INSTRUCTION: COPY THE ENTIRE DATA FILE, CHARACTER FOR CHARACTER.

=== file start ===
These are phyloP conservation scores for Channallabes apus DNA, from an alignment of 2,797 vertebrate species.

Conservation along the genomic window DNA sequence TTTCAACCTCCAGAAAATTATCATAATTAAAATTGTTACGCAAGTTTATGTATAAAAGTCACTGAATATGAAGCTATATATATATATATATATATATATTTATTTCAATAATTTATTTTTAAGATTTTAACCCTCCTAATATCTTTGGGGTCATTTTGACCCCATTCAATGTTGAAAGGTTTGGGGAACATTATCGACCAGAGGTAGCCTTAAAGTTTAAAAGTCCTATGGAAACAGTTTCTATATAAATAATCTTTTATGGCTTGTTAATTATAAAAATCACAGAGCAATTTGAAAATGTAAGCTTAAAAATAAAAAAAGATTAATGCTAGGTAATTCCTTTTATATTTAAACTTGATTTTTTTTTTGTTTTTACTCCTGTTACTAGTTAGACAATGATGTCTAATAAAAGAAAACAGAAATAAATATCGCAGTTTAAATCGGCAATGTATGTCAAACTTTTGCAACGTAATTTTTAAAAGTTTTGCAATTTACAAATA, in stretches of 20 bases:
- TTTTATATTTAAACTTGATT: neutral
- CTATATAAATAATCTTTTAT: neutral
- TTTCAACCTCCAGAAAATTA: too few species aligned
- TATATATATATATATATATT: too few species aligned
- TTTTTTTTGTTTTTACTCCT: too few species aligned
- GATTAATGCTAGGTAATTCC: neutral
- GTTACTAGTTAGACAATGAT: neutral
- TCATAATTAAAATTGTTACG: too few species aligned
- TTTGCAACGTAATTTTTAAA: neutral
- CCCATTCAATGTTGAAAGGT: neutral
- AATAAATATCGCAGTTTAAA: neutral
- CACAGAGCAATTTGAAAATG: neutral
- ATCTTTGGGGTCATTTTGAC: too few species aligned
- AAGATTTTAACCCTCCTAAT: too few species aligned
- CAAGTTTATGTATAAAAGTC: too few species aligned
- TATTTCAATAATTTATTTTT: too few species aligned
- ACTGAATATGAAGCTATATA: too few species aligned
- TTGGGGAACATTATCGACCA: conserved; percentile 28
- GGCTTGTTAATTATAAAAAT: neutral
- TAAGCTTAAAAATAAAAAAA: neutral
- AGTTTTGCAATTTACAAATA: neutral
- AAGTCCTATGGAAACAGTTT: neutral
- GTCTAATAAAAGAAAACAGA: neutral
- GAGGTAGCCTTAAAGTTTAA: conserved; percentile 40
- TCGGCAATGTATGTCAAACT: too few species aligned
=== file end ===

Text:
These are phyloP conservation scores for Channallabes apus DNA, from an alignment of 2,797 vertebrate species.

Conservation along the genomic window DNA sequence TTTCAACCTCCAGAAAATTATCATAATTAAAATTGTTACGCAAGTTTATGTATAAAAGTCACTGAATATGAAGCTATATATATATATATATATATATATTTATTTCAATAATTTATTTTTAAGATTTTAACCCTCCTAATATCTTTGGGGTCATTTTGACCCCATTCAATGTTGAAAGGTTTGGGGAACATTATCGACCAGAGGTAGCCTTAAAGTTTAAAAGTCCTATGGAAACAGTTTCTATATAAATAATCTTTTATGGCTTGTTAATTATAAAAATCACAGAGCAATTTGAAAATGTAAGCTTAAAAATAAAAAAAGATTAATGCTAGGTAATTCCTTTTATATTTAAACTTGATTTTTTTTTTGTTTTTACTCCTGTTACTAGTTAGACAATGATGTCTAATAAAAGAAAACAGAAATAAATATCGCAGTTTAAATCGGCAATGTATGTCAAACTTTTGCAACGTAATTTTTAAAAGTTTTGCAATTTACAAATA, in stretches of 20 bases:
- TTTTATATTTAAACTTGATT: neutral
- CTATATAAATAATCTTTTAT: neutral
- TTTCAACCTCCAGAAAATTA: too few species aligned
- TATATATATATATATATATT: too few species aligned
- TTTTTTTTGTTTTTACTCCT: too few species aligned
- GATTAATGCTAGGTAATTCC: neutral
- GTTACTAGTTAGACAATGAT: neutral
- TCATAATTAAAATTGTTACG: too few species aligned
- TTTGCAACGTAATTTTTAAA: neutral
- CCCATTCAATGTTGAAAGGT: neutral
- AATAAATATCGCAGTTTAAA: neutral
- CACAGAGCAATTTGAAAATG: neutral
- ATCTTTGGGGTCATTTTGAC: too few species aligned
- AAGATTTTAACCCTCCTAAT: too few species aligned
- CAAGTTTATGTATAAAAGTC: too few species aligned
- TATTTCAATAATTTATTTTT: too few species aligned
- ACTGAATATGAAGCTATATA: too few species aligned
- TTGGGGAACATTATCGACCA: conserved; percentile 28
- GGCTTGTTAATTATAAAAAT: neutral
- TAAGCTTAAAAATAAAAAAA: neutral
- AGTTTTGCAATTTACAAATA: neutral
- AAGTCCTATGGAAACAGTTT: neutral
- GTCTAATAAAAGAAAACAGA: neutral
- GAGGTAGCCTTAAAGTTTAA: conserved; percentile 40
- TCGGCAATGTATGTCAAACT: too few species aligned